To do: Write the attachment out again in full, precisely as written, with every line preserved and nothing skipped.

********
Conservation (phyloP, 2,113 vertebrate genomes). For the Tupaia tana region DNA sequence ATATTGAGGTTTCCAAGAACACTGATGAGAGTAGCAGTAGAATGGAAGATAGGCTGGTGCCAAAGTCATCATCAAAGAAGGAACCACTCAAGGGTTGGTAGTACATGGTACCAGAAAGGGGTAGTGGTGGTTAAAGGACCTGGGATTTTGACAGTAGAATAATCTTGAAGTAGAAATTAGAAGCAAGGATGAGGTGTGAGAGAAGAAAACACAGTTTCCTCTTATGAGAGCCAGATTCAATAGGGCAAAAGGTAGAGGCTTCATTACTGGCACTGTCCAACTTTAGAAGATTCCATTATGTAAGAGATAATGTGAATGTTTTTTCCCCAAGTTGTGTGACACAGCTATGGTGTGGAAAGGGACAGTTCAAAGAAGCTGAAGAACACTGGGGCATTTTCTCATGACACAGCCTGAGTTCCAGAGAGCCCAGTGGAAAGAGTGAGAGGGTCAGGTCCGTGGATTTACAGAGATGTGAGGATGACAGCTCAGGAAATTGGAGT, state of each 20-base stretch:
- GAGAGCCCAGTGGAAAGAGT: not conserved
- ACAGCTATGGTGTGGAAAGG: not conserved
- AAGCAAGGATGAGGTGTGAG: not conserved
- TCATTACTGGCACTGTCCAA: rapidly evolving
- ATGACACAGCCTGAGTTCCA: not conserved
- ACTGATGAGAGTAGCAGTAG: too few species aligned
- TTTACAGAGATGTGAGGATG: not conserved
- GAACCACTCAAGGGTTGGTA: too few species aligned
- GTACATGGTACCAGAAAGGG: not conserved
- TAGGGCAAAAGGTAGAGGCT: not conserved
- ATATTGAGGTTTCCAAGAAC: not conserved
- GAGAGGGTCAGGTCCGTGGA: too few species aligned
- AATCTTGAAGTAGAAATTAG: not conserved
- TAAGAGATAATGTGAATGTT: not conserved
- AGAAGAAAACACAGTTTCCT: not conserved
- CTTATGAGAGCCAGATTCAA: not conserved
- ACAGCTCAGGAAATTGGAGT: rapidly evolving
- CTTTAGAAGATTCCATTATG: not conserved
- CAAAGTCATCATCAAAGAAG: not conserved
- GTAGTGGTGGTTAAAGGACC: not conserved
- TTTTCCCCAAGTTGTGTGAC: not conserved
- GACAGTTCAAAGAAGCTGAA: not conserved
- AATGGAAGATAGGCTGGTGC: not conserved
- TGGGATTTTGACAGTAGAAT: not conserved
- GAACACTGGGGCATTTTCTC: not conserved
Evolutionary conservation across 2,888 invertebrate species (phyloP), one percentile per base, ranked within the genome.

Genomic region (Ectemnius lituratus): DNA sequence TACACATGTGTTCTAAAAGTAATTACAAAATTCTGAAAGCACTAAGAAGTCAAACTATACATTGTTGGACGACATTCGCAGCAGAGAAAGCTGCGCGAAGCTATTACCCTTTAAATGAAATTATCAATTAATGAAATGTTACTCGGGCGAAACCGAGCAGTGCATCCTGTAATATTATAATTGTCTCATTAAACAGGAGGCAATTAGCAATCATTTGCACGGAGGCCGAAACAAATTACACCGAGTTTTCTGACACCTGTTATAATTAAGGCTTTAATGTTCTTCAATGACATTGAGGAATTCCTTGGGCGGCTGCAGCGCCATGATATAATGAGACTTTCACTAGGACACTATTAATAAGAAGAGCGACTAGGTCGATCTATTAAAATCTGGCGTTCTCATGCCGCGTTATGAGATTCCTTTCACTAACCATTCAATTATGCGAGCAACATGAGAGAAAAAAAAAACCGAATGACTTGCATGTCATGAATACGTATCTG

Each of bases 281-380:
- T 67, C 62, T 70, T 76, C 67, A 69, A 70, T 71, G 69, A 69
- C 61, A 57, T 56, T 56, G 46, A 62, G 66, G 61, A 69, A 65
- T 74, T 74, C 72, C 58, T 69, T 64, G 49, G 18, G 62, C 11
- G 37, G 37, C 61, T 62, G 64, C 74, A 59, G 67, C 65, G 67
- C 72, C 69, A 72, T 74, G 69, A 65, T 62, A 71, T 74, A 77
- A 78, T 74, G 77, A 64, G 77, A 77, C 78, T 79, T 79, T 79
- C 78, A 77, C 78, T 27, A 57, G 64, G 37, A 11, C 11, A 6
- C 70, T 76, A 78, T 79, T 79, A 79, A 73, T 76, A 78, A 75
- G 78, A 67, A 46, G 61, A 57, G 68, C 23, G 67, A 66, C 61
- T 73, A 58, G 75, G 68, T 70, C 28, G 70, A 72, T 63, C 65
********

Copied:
Conservation (phyloP, 2,113 vertebrate genomes). For the Tupaia tana region DNA sequence ATATTGAGGTTTCCAAGAACACTGATGAGAGTAGCAGTAGAATGGAAGATAGGCTGGTGCCAAAGTCATCATCAAAGAAGGAACCACTCAAGGGTTGGTAGTACATGGTACCAGAAAGGGGTAGTGGTGGTTAAAGGACCTGGGATTTTGACAGTAGAATAATCTTGAAGTAGAAATTAGAAGCAAGGATGAGGTGTGAGAGAAGAAAACACAGTTTCCTCTTATGAGAGCCAGATTCAATAGGGCAAAAGGTAGAGGCTTCATTACTGGCACTGTCCAACTTTAGAAGATTCCATTATGTAAGAGATAATGTGAATGTTTTTTCCCCAAGTTGTGTGACACAGCTATGGTGTGGAAAGGGACAGTTCAAAGAAGCTGAAGAACACTGGGGCATTTTCTCATGACACAGCCTGAGTTCCAGAGAGCCCAGTGGAAAGAGTGAGAGGGTCAGGTCCGTGGATTTACAGAGATGTGAGGATGACAGCTCAGGAAATTGGAGT, state of each 20-base stretch:
- GAGAGCCCAGTGGAAAGAGT: not conserved
- ACAGCTATGGTGTGGAAAGG: not conserved
- AAGCAAGGATGAGGTGTGAG: not conserved
- TCATTACTGGCACTGTCCAA: rapidly evolving
- ATGACACAGCCTGAGTTCCA: not conserved
- ACTGATGAGAGTAGCAGTAG: too few species aligned
- TTTACAGAGATGTGAGGATG: not conserved
- GAACCACTCAAGGGTTGGTA: too few species aligned
- GTACATGGTACCAGAAAGGG: not conserved
- TAGGGCAAAAGGTAGAGGCT: not conserved
- ATATTGAGGTTTCCAAGAAC: not conserved
- GAGAGGGTCAGGTCCGTGGA: too few species aligned
- AATCTTGAAGTAGAAATTAG: not conserved
- TAAGAGATAATGTGAATGTT: not conserved
- AGAAGAAAACACAGTTTCCT: not conserved
- CTTATGAGAGCCAGATTCAA: not conserved
- ACAGCTCAGGAAATTGGAGT: rapidly evolving
- CTTTAGAAGATTCCATTATG: not conserved
- CAAAGTCATCATCAAAGAAG: not conserved
- GTAGTGGTGGTTAAAGGACC: not conserved
- TTTTCCCCAAGTTGTGTGAC: not conserved
- GACAGTTCAAAGAAGCTGAA: not conserved
- AATGGAAGATAGGCTGGTGC: not conserved
- TGGGATTTTGACAGTAGAAT: not conserved
- GAACACTGGGGCATTTTCTC: not conserved
Evolutionary conservation across 2,888 invertebrate species (phyloP), one percentile per base, ranked within the genome.

Genomic region (Ectemnius lituratus): DNA sequence TACACATGTGTTCTAAAAGTAATTACAAAATTCTGAAAGCACTAAGAAGTCAAACTATACATTGTTGGACGACATTCGCAGCAGAGAAAGCTGCGCGAAGCTATTACCCTTTAAATGAAATTATCAATTAATGAAATGTTACTCGGGCGAAACCGAGCAGTGCATCCTGTAATATTATAATTGTCTCATTAAACAGGAGGCAATTAGCAATCATTTGCACGGAGGCCGAAACAAATTACACCGAGTTTTCTGACACCTGTTATAATTAAGGCTTTAATGTTCTTCAATGACATTGAGGAATTCCTTGGGCGGCTGCAGCGCCATGATATAATGAGACTTTCACTAGGACACTATTAATAAGAAGAGCGACTAGGTCGATCTATTAAAATCTGGCGTTCTCATGCCGCGTTATGAGATTCCTTTCACTAACCATTCAATTATGCGAGCAACATGAGAGAAAAAAAAAACCGAATGACTTGCATGTCATGAATACGTATCTG

Each of bases 281-380:
- T 67, C 62, T 70, T 76, C 67, A 69, A 70, T 71, G 69, A 69
- C 61, A 57, T 56, T 56, G 46, A 62, G 66, G 61, A 69, A 65
- T 74, T 74, C 72, C 58, T 69, T 64, G 49, G 18, G 62, C 11
- G 37, G 37, C 61, T 62, G 64, C 74, A 59, G 67, C 65, G 67
- C 72, C 69, A 72, T 74, G 69, A 65, T 62, A 71, T 74, A 77
- A 78, T 74, G 77, A 64, G 77, A 77, C 78, T 79, T 79, T 79
- C 78, A 77, C 78, T 27, A 57, G 64, G 37, A 11, C 11, A 6
- C 70, T 76, A 78, T 79, T 79, A 79, A 73, T 76, A 78, A 75
- G 78, A 67, A 46, G 61, A 57, G 68, C 23, G 67, A 66, C 61
- T 73, A 58, G 75, G 68, T 70, C 28, G 70, A 72, T 63, C 65